When working on larger refactors, I occasionally find it useful to use the test framework's skipping methods; either to only run a single test or to skip a few failing tests you'll get to later. This reduces your build-to-test time, sometimes drastically, and also reduces the noise of the build output. In Mocha, which I'm currently working with, you can use
.only() to skip a single test or skip all but the selected test respectively.
However, my scatter-gun commit policy of "make tiny, insignificant, not-thought-through commits all the time 'while things still work' and either rebasing or explaining in a pull request later" can introduce some awkwardness. if I push a test suite that only runs a single test because I left that
.only() in there, and it suddenly passes something that's been failing for days and you've been slowly chipping away at, it's not a good look.
To the rescue comes Git pre-push hooks. These are different from pre-commit hooks in that they let you make as many stupid, profanely-worded, incoherent local commits as you want, but will only stop you if you try to push them. You could do a lot with these, like run your latest code against your test suite or linting. I decided to stop myself from pushing code that contains
.only(). Here's how I did it:
#!/bin/bash mochaSkip=`git grep -e "\.only" --or -e "\.skip" HEAD` if [ "$mochaSkip" ] then commit=`git log --pretty=format:'%Cred%h%Creset %s' -G "(.only|.skip)" | head -n1` echo "Found Mocha test suite skip. This change was last introduced in:" echo $commit echo "Not pushing. (override with the --no-verify flag)" exit 1 fi exit 0
I'm hardly a wizard with bash scripts and Git hooks, this is largely based off Peter Goldsmith's examples linked to earlier, adapted to suit my needs. Thanks, Peter!
There're a few things in here that aren't immediately obvious if you don't know bash scripts or Git. Here's an attempt at explaining them:
- Backticking lets you execute commands and optionally store the results of them in a variable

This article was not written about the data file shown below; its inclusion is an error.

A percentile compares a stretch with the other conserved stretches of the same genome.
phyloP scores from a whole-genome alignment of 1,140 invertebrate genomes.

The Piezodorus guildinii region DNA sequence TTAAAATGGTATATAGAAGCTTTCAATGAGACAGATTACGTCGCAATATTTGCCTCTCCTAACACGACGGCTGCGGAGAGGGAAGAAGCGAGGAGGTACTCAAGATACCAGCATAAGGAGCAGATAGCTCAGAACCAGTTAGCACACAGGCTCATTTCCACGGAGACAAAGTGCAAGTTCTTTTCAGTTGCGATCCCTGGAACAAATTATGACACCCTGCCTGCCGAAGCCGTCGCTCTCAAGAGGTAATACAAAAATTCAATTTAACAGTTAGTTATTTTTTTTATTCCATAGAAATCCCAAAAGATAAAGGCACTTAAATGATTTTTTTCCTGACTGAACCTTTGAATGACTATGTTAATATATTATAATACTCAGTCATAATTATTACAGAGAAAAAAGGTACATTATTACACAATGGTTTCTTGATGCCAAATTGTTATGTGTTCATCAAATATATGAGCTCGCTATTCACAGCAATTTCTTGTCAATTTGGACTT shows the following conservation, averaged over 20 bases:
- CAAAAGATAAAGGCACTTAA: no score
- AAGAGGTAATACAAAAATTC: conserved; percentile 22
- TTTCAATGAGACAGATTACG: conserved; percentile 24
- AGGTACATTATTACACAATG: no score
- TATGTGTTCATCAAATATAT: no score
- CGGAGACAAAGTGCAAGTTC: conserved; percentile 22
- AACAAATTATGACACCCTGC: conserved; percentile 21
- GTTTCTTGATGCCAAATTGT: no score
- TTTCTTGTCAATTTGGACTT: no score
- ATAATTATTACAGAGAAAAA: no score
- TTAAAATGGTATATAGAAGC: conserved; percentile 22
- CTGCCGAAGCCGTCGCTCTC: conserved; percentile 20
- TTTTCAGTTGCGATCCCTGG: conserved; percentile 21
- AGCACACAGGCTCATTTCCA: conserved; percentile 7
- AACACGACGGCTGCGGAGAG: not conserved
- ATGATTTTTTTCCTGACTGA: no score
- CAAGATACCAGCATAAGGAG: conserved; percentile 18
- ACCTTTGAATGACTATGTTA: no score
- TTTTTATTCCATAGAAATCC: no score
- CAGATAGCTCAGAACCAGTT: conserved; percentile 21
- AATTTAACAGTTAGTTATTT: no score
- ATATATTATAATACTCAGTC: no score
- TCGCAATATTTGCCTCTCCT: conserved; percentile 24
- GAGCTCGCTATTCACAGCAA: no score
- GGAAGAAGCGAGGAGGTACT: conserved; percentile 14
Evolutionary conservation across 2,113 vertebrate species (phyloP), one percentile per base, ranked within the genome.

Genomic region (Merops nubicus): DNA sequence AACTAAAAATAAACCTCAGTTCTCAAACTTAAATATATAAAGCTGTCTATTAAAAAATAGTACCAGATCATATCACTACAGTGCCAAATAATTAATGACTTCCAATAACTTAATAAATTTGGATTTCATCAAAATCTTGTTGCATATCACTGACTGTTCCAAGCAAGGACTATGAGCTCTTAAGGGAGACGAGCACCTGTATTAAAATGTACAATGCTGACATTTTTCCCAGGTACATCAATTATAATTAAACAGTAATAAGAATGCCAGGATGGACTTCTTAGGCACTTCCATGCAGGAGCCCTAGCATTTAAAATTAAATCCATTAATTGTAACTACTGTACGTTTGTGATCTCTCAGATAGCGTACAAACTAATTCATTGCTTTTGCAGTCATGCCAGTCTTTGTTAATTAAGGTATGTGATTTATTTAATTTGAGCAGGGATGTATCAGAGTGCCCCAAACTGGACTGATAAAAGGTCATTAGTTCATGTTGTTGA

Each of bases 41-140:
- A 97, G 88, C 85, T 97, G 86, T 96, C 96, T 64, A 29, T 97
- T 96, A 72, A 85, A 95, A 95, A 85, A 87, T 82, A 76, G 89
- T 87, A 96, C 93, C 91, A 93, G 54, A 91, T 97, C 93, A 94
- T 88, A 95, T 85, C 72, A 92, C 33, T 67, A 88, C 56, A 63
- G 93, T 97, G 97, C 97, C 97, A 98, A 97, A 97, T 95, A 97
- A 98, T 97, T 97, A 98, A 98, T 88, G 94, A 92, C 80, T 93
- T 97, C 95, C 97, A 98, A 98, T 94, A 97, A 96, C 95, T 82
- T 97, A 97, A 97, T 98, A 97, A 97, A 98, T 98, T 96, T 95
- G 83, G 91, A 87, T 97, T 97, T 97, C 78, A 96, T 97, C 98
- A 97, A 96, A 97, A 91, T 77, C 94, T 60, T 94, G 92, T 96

git grep "something" HEADonly searches for "something" in the current committed state (the HEAD). If you committed something earlier but then fixed it, this won't yell at you.
git grep --orlets you search for the instance of one or the other terms.
git log -Glets you search the full repository history with a regular expression. We use this here to find out when the latest commit adding either ".only" or ".skip" was.
--pretty=format:'%Cred%h%Creset %sis a bit indecipherable, but it has meaning.
pretty=formatis a way to format your Git log messages in exactly the format you want. If you have a spare week and are way smarter than me, you can read the official Git docs. I copy/pasted some things until I got what I want:
%Credcolours the text following it red.
%houtputs the short commit hash.
%Cresetturns the red colour off again.
%soutputs the commit message.
exit 1tells the command to exit with a status code of 1 if we found the test suite skips. In Unix land, generally, exit codes that aren't 0 mean something's gone wrong. If a Git hook exits with a status code of anything but 0, it'll stop whatever you're trying to do. In this case, it'll abort the push and you've saved face!
And that's about it. This will save me a few premature pushes in the future—hopefully you may find it useful, or be able to modify this pre-push test to suit your needs!
Here's a quick gif of the hook in action.